But, in the early days, we still retained, if you will, an emergency brake: most of us had grown up in a time when unborn babies were welcomed, not abandoned. However, when (as the story from Insight magazine reprinted on page 12 explains) there is a “veritable smorgasbord of human body parts on the menu, and the researcher need only order what he or she wants,” you can’t help but wonder if we are suffering from a kind of collective Alzheimer’s, a failure to remember even the basics such as compassion for those who are completely helpless.

In the opening paragraph of his classic, The Everlasting Man, G.K. Chesterton observed, “There are two ways of getting home; and one of them is to stay there.” Clearly, that is not an option for us, for in our treatment of unborn babies, we have wandered far from home.

“The other,” he wrote, “is to walk round the whole world till we come back to the same place.” Sometimes it can seem as if we have walked halfway around the world and we are as far away from home as we can possibly be. To some minds, a better imagery than east and west is north and south. For it seems as if we have descended into the nether regions of our souls. What can we do to help the American people complete the journey back home? Let me try to tie together two ideas.

I am no psychologist and I offer what follows only as a means of trying to think about what we are witnessing. I read somewhere of the “Johari Window,” which is, I gather, a psychological model in which the self is envisioned as a window with four panes. To quote my notes (from where, I don’t know — sorry!),

“The Open self is known to the self and to others; The Hidden self is known to the self but not to others; The Blind self is unknown to the self but known to others; The Unknown self, which lives that Deeper life, is unknown by all.”

When it comes to abortion and the descending spiral of violence, it seems as if we can learn from this description of the third pane. Referring to the Blind self,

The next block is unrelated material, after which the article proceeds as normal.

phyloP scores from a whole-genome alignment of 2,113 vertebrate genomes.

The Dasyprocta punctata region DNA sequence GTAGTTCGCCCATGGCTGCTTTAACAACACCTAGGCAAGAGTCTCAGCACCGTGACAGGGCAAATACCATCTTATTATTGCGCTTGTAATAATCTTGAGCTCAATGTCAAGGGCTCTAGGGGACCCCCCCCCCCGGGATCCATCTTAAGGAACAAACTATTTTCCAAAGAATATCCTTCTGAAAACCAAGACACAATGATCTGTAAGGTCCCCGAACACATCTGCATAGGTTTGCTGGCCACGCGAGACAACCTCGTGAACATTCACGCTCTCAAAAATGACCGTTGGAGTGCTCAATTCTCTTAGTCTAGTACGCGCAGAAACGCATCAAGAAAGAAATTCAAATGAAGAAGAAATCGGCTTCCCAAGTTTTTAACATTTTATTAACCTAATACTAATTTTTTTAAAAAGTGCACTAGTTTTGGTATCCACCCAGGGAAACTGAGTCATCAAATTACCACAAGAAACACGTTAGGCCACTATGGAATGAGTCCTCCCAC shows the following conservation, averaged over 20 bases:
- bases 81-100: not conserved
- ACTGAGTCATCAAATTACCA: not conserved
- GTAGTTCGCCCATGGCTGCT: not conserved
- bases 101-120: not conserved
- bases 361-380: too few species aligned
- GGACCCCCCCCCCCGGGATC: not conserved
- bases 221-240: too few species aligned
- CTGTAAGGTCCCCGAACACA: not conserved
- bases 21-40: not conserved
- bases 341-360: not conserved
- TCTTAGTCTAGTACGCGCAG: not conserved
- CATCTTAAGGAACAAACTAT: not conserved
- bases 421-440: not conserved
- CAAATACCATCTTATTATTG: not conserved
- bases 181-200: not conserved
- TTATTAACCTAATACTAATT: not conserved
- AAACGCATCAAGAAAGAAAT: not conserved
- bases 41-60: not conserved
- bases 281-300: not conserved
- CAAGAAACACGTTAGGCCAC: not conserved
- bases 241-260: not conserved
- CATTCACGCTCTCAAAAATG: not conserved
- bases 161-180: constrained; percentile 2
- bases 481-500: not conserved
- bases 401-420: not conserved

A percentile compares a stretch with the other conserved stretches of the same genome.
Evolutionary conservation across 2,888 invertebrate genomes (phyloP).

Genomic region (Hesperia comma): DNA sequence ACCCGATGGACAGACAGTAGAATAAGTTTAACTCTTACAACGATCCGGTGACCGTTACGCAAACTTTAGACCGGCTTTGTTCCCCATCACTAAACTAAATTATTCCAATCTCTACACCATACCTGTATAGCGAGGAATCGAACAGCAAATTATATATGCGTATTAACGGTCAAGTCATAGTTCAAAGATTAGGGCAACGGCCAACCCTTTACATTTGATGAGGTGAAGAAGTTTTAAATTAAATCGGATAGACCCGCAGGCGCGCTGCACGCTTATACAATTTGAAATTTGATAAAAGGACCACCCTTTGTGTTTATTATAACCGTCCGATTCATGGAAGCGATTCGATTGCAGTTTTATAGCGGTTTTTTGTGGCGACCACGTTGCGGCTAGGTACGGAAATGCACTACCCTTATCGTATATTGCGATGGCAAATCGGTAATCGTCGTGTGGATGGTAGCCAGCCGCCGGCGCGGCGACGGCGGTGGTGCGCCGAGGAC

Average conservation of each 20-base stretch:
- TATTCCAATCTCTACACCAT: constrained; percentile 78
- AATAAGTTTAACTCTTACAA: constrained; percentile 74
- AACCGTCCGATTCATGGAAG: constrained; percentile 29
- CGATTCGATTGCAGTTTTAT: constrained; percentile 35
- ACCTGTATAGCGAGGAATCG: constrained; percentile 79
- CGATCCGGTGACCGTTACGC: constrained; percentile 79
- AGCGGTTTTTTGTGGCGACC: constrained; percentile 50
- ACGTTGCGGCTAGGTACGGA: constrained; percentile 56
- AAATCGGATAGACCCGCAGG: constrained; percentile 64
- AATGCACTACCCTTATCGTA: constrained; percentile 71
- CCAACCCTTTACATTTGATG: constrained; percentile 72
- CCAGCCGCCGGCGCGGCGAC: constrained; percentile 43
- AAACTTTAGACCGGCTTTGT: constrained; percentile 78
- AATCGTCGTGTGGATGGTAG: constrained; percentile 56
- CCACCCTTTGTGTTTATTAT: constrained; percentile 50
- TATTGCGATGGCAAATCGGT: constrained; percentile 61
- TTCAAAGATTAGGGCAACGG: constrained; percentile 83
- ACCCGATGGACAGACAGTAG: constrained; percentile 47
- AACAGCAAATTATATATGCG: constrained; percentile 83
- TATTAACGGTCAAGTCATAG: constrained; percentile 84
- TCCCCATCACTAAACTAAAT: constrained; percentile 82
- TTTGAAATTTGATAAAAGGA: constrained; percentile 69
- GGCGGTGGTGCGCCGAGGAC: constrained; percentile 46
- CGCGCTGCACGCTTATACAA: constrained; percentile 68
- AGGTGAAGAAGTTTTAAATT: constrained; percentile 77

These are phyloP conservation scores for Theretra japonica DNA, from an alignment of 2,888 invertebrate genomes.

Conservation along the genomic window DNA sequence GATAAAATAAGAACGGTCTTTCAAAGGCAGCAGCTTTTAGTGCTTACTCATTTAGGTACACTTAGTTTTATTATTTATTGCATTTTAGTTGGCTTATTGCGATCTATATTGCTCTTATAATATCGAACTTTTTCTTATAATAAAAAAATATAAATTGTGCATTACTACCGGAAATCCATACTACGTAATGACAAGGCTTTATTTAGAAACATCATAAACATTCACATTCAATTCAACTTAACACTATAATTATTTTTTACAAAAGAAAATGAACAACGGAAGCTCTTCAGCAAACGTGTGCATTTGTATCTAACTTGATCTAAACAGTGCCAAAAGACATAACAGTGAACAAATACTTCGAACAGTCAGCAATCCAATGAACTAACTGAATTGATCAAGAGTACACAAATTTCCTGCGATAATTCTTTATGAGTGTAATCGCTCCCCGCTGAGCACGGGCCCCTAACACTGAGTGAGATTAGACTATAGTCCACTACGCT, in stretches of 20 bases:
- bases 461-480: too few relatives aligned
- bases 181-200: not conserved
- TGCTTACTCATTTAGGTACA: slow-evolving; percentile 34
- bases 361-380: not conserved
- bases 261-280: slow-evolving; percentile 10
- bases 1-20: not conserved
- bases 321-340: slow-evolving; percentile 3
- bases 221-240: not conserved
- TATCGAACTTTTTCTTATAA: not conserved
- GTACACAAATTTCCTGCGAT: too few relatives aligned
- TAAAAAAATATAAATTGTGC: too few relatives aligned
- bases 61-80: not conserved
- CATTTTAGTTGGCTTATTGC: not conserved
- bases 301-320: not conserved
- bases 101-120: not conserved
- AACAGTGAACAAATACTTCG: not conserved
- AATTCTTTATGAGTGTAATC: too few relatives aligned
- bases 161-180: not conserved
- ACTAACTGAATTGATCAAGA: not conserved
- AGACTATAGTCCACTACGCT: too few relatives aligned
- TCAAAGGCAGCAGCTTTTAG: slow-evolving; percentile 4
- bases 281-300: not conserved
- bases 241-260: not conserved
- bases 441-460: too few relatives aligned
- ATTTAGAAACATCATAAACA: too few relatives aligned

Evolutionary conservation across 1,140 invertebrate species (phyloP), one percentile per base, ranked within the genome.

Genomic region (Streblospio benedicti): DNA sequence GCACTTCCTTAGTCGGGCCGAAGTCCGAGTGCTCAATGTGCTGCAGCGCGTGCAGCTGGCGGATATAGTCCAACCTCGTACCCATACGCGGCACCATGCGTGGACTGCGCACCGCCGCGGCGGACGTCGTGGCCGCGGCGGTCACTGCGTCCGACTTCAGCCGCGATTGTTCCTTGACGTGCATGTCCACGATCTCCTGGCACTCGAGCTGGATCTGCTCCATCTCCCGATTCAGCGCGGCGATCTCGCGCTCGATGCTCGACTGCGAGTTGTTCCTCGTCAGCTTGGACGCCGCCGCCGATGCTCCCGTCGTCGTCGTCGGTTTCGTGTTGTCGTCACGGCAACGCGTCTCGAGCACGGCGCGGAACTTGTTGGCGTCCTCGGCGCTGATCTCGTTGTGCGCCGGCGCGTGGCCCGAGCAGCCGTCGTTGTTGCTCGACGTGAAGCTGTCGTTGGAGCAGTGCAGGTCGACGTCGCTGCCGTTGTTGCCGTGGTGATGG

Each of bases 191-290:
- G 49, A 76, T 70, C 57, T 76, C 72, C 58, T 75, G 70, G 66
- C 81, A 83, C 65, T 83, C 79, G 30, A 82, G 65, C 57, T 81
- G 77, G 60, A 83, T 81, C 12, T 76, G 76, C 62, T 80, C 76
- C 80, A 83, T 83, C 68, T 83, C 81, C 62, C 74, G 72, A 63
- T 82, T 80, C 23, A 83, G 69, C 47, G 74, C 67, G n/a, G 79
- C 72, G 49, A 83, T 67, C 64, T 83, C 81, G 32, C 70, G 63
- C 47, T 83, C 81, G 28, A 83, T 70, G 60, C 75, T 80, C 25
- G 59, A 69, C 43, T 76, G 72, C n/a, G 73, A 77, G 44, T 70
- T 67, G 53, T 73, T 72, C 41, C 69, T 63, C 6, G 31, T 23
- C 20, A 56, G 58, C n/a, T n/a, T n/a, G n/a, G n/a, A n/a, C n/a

“There are things about ourselves which we do not know, but that others can see more clearly; or things we imagine to be true of ourselves for a variety of reasons but that others do not see at all. When others say what they see in a supportive, responsible way and we are able to hear it, in that way we are able to test the reality of who we are and are able to grow.”

Take this insight and return for a moment to our friends at Beloit. We learn that “the college has developed a 43-item `list’ to ease communication between generations that share the same college campus but not necessarily the same frame of reference.” By going through the list, faculty and students alike attempt to find a common realm of language, references, and idioms so that they can dialogue. (What we forget is that if much of what we adults take for granted is “Greek” to college freshmen that is no less true when the tables are turned on us.)

How does this help us, then, as we experience our culture’s attitude toward unborn babies slip into an ever more cavalier, ever more brutal pattern of dehumanization and depersonalization? It teaches us that we must help Americans address “things about themselves” which they “do not know.” That requires that pro-lifers–you and me–must in a “supportive, responsible way” speak the truth to a people whom I truly believe are far better deep down inside than their outward behavior towards the powerless would suggest.

Why will this work? Because there remains a core of shared values – – a “list” – – momentarily hijacked by the anti-life forces. But by our example, by our diligence, and by our genuine love for both mother and child, we can return the values of generosity mercy, compassion, and justice back home into the home where they belong.

Our task, though immense, is clear. It is restoration. We must restore memory, mercy, and mankind’s reverence for life.

If anyone can do it, let me boldly suggest it is the marvelous men and women who make up the pro-life movement.

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Categories: Roe v. Wade